Summer Heats Up, Yellowfin Start to Bite Inshore ~ July 11, 2015


Anglers –
July `11, 2015

As school sessions end for the summer break we are now seeing more family vacationers arrive in Los Cabos, they have been greeted with calm, warm and humid patterns this past week. Distance tropical low pressure areas off to the west have created more tropical conditions, though winds have been light and skies very clear, moderate swells and clear blue water being found close to shore. Only rainfall reported has been to the north of San Jose del Cabo, near Miraflores and Santiago, vegetation is lush green in this region, compared to the parched desert landscape south of the airport, this is the normal pattern July through September, while coastal rainfall is more often associated with storm systems from the south, not like local thunderstorms that develop over the mountains north of San Jose del Cabo.

Ocean water temperatures have risen up to 85 degrees in areas, clear blue water for the most part, varying currents, raging at times, fleets are fishing over a wide span, searching for more productive waters. Billfish action slowed, warmer water can make striped marlin very sluggish and the majority of these stripers migrate towards California during the summer. A handful of sailfish are now moving in, and there have been blue marlin hook ups as well, though these fish are very scattered and not very active at this time. The offshore fishing grounds are holding schools of bolito and this past week we have seen more and more small football sized yellowfin tuna arrive, they are usually a good indicator for attracting large predators such as black and blue marlin. On the local Gordo Banks, this action usually peaks during the months of August, September and October.

Dorado are even more scattered than the billfish are, only an occasional fish being encountered, mixed sizes up to 20 lb., striking mainly in open water on lures, this is the time of year where we normally see larger concentrations of these popular gamefish. Wahoo have been elusive as well, but everyday a few of these speedsters have been accounted for off of the spots ranging from Red Hill, La Fortuna, to Iman Bank. The majority of the wahoo strikes were taken on trolled Rapalas.

Panga fleets out of La Playita, Puerto Los Cabos Marina, continue to target early morning action on the San Luis Bank for red snapper (huachinango), anglers working yo-yo jigs off of the structure were hooking into quality snapper weighing in 6 to 12 lb. class. This bite has tapered off compared to the past couple of weeks, though there is still a good chance at landing four or five of these snapper, with the only real productive time being early in the morning, after the sun starts to rise these fish shut down and most charters will then scout out other options offshore or inshore.

This season we have seem very limited activity for dogtooth snapper along the rocky shoreline, only an accessional story being told, most of them involving massive strikes that results in broken lines. The main action being targeted along the shoreline now has been for roosterfish, though this action became more difficult the past week, water clarity was crystal clear in many stretches and this can make these fish spooky. Anglers that went further north near Vinorama did report great action on larger sized roosterfish, apparently they witnessed some truly epic feeding frenzy activity.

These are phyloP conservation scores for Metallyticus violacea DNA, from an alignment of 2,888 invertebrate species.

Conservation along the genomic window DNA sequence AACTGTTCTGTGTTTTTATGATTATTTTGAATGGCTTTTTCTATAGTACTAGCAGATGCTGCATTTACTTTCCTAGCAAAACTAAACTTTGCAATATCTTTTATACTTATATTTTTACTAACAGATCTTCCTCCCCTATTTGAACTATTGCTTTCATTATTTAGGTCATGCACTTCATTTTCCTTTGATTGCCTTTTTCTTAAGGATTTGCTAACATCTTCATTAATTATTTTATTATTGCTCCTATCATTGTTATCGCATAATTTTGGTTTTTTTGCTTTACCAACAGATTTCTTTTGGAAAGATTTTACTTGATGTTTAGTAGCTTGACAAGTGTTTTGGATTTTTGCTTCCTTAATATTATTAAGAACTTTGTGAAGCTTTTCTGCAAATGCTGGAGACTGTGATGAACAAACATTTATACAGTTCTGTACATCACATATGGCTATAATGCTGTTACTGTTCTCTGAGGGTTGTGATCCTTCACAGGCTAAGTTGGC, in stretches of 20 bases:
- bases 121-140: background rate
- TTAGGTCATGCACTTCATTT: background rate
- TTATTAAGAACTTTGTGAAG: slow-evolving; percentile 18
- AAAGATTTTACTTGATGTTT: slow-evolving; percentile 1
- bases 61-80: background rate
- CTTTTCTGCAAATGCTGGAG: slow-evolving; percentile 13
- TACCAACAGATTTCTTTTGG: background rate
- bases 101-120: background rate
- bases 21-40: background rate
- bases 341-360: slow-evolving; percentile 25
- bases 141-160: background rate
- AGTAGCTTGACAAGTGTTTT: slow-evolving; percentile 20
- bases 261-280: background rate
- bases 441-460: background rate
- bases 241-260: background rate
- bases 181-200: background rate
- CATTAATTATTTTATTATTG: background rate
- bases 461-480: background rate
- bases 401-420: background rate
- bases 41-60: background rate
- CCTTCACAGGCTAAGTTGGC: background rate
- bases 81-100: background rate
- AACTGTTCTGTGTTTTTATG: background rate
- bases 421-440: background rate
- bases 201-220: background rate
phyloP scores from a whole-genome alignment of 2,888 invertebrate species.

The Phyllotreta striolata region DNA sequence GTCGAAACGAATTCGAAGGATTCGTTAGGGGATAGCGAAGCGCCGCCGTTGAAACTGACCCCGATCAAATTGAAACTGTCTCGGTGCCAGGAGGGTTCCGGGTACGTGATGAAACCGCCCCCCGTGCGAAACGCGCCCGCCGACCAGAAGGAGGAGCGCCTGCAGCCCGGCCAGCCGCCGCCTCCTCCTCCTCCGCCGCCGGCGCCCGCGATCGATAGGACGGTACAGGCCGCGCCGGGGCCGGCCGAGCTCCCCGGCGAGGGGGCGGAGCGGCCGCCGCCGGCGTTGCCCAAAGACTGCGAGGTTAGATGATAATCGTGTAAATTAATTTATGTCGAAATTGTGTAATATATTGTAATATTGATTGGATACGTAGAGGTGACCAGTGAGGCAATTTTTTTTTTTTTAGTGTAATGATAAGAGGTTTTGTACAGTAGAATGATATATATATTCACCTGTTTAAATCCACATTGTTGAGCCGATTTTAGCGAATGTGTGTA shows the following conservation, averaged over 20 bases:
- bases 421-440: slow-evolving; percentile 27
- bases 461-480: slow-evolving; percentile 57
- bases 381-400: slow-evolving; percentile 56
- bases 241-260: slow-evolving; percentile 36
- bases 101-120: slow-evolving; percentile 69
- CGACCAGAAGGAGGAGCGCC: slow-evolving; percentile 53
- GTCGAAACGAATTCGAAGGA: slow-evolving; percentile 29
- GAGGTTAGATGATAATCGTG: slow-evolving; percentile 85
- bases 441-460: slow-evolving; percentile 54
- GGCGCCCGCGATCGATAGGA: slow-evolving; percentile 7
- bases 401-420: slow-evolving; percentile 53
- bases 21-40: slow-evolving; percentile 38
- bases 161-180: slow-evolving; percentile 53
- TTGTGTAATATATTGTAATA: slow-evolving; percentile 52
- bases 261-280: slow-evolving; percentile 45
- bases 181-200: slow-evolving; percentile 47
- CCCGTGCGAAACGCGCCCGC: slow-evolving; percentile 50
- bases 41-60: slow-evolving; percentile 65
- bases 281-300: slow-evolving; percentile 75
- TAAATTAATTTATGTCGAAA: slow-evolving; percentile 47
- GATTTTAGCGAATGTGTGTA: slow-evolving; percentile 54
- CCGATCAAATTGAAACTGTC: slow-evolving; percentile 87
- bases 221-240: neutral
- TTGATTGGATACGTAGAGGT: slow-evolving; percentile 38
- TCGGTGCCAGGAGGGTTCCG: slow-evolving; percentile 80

An unusual catch was made by a commercial pangero the other day as he was returning into the marina channel area and was slow motoring, while leaving a moonfish out on a line, he hooked and landed a 30 lb. snook, all in front of local crowd hanging at the La Playita fillet stations, not an everyday catch.

The past couple of days we have seen some sardinas being found and then sold by the bait suppliers to charters operating in the direction of Iman Bank, these baitfish were found along the beach north of Vinorama, smaller in size, but are the first sardinas we have seen in at least two months and were being used to catch good numbers of smaller sized yellowfin tuna, most in the 5 to 8 lb. range, though a few tuna in the 30, 40 to 50 lb. range were also landed, some of these on yo-yo jigs or strips of squid. It is now the time of year where we see larger yellowfin moving on to the local Banks such as the Gordo Banks, Iman and San Luis. Last year there was a flurry of big tuna action in early August, time will tell what happens this season.

The combined panga fleets launching out of La Playita, Puerto Los Cabos Marina sent out approximately 75 charters, with anglers reporting a fish count of: 5 sailfish,14 striped marlin, 16 dorado, 17 wahoo, 135 yellowfin tuna, 3 amberjack, 8 cabrilla, 14 yellow snapper, 12 jack crevalle, 24 bonito, 24 roosterfish and 105 huachinango (red snapper).

Good fishing, Eric

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